NB. What’s wrong with keeping a good old-fashioned dictionary by your computer then you can check the etymologies and words in tandem with the blog? Great fun most days is this blog – with the comments often leaving me in stitches! (my take: Schadenfreude and Draconian are both overused; but good necessary words–and the English language has been ’stealing’ words from all over Europe, and then the world, ever since the Angles and Saxons washed up on the shores of Britain…(very much liked the comment on the Great Depression–shows the shades of meaning of two similar words…and whatever school the seventh grad3er is going to needs to be held up as beacon for the rest of the USA!
These are all fine examples of sesquipedalian grandiloquence, but there are shorter words we should be promoting, two of my favorites being MULCT and LIMN. We should also be delving into Shakespeare, as he used (or made up) some wonderful words we should be keeping.
Wow…..what an intelligent group of readers. I am proud to be associated with all of you! I myself never use these words, but will start to do so today!
AJ from Chicago
I need a certain amount of concupiscence before I can ask a woman out for a date
The most neglected words in the English language are “Do as you would be done by”!
Why is that most (if not all) of the underused words here are words that directly or indirectly tend to describe things unpleasant or negative? There seems to be a general drift in our culture to be more excited about articulately refuting someone, “telling it like it is” or discussing the melancholy than there is to encouraging, advocating, and articulating the beautiful. It seems to be that a good deal of contemporary poetry tends toward the former.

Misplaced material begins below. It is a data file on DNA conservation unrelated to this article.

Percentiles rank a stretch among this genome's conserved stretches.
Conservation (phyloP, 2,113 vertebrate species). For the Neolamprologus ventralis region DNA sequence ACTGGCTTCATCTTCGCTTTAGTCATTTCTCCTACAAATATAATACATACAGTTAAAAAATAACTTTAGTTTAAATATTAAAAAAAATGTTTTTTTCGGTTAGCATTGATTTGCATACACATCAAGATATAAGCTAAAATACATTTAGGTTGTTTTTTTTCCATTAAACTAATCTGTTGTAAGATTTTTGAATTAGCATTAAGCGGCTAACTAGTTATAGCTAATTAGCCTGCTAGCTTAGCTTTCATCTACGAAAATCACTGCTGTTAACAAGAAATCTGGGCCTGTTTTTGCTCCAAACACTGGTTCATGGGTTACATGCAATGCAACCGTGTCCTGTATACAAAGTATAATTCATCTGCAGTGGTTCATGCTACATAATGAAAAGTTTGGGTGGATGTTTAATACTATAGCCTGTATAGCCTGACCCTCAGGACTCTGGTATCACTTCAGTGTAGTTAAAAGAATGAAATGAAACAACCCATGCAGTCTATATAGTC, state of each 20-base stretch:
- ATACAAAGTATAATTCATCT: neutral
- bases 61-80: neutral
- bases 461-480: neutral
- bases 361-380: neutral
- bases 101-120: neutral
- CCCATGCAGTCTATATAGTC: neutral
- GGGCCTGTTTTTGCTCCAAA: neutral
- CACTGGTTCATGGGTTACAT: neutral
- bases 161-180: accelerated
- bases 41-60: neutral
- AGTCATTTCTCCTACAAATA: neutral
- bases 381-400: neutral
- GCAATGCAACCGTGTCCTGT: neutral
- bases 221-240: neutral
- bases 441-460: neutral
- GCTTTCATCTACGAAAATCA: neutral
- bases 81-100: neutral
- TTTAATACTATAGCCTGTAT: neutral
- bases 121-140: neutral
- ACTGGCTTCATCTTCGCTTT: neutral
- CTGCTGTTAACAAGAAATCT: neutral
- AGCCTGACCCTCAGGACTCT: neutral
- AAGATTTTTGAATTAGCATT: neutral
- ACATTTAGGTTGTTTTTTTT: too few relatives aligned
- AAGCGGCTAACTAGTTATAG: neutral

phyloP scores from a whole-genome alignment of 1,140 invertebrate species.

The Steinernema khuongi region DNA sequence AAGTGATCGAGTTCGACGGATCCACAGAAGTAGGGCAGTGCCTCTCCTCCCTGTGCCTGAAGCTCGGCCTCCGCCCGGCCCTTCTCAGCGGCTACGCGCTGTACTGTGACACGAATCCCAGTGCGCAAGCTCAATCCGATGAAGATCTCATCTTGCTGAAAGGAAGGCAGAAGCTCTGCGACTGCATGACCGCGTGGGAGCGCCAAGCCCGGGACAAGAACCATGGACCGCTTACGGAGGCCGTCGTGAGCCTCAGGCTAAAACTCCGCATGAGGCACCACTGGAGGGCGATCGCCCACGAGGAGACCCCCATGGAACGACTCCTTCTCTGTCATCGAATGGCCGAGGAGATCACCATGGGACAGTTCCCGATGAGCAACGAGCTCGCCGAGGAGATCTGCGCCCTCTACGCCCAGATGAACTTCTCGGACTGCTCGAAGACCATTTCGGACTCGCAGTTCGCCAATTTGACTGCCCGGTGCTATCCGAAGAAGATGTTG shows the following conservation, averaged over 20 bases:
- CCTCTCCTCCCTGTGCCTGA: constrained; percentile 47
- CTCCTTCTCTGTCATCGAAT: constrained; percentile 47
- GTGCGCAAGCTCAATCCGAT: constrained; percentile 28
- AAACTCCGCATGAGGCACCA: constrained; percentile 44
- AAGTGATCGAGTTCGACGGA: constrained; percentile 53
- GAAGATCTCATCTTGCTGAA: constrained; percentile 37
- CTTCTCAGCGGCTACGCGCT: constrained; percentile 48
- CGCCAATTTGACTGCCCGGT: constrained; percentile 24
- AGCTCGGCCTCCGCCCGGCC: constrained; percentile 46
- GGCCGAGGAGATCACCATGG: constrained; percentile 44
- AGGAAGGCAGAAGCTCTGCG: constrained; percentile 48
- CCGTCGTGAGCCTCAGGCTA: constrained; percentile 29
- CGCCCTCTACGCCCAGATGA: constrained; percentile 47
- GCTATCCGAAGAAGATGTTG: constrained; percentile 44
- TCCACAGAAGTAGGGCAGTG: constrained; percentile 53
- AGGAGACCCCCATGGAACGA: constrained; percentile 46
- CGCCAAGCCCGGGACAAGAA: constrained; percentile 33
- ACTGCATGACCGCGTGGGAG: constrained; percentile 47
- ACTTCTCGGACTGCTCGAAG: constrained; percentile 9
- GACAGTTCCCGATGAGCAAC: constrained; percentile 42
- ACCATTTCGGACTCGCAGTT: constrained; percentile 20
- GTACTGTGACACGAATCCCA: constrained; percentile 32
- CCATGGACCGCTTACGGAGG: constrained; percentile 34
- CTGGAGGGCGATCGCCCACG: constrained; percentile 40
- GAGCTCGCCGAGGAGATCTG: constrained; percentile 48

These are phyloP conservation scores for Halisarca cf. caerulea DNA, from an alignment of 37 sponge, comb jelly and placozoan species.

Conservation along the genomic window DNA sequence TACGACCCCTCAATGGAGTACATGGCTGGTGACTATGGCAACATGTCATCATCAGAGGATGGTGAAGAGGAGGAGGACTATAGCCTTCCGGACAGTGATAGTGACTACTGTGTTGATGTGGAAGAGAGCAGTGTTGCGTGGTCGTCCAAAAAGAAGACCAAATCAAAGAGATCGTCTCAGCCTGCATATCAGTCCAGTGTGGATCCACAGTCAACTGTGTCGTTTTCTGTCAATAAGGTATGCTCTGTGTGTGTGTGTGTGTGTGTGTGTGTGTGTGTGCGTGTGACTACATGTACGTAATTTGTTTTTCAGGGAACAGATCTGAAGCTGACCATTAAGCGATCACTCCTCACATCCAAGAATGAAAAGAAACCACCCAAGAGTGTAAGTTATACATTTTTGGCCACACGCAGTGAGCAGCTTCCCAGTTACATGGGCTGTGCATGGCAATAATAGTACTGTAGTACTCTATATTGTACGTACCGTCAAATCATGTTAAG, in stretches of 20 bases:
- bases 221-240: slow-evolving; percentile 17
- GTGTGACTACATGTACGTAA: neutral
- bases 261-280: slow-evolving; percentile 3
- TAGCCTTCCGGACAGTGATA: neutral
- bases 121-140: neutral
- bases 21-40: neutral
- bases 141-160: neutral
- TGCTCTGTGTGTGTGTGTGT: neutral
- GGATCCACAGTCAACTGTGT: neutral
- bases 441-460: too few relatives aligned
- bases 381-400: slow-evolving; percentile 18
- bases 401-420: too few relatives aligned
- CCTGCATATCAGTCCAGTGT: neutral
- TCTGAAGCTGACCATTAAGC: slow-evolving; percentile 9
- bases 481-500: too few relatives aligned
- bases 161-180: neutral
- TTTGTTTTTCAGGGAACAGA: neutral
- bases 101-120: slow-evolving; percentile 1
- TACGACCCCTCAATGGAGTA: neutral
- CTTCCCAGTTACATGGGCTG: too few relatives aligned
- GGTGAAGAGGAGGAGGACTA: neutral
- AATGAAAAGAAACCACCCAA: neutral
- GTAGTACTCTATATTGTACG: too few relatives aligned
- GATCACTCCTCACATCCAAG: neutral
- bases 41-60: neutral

the links are messed up but the words are really cool. I’m going to start using them
How about some other loan words, in addition to SCHADENFREUDE, which has a somewhat nasty connotation:
- FAHRVERGNUEGEN, the pleasure to drive, could be one of them,
- WANDERLUST, the pleasure to hike, another and, best of all,
- SCHWARZWAELDER KIRSCHTORTE, Black Forest Cake.
the words are pretty interesting and i need to write them down so I remember
Mendacity (i.e. lying)
Okay, I just saw Cat on a Hot Tin Roof at the Shaw Festival in Niagara-on-the-Lake but what a great word for Brick to use when he tells Big Daddy he is disgusted with the mendacity in the world.
Oh you Hampshire people are all the same
Aflame with concupiscence, the penurious youth was yet unable to purchase the engagement ring. Could he hornswoggle his paramour with a faux bijou? No: her response would be draconian. How about skullduggery? Caught at the jewelry store, his frustration erupted in a paroxysm of sibilant rage, while the jeweler’s schadenfreude at his apprehension was plainly evident. But all emotions are evanescent; concupiscence and rage subsided, leaving behind a mood that ossified into grim despair.
While the official origin of the word is yet to be determined sailors and seamen believe that it is a nautical term. A horn for nautical use is a land mass that extends as a point into the sea that must be sailed around (e.g. Cape Horn). Swoggle is a lost word that meant to make a navigation mistake.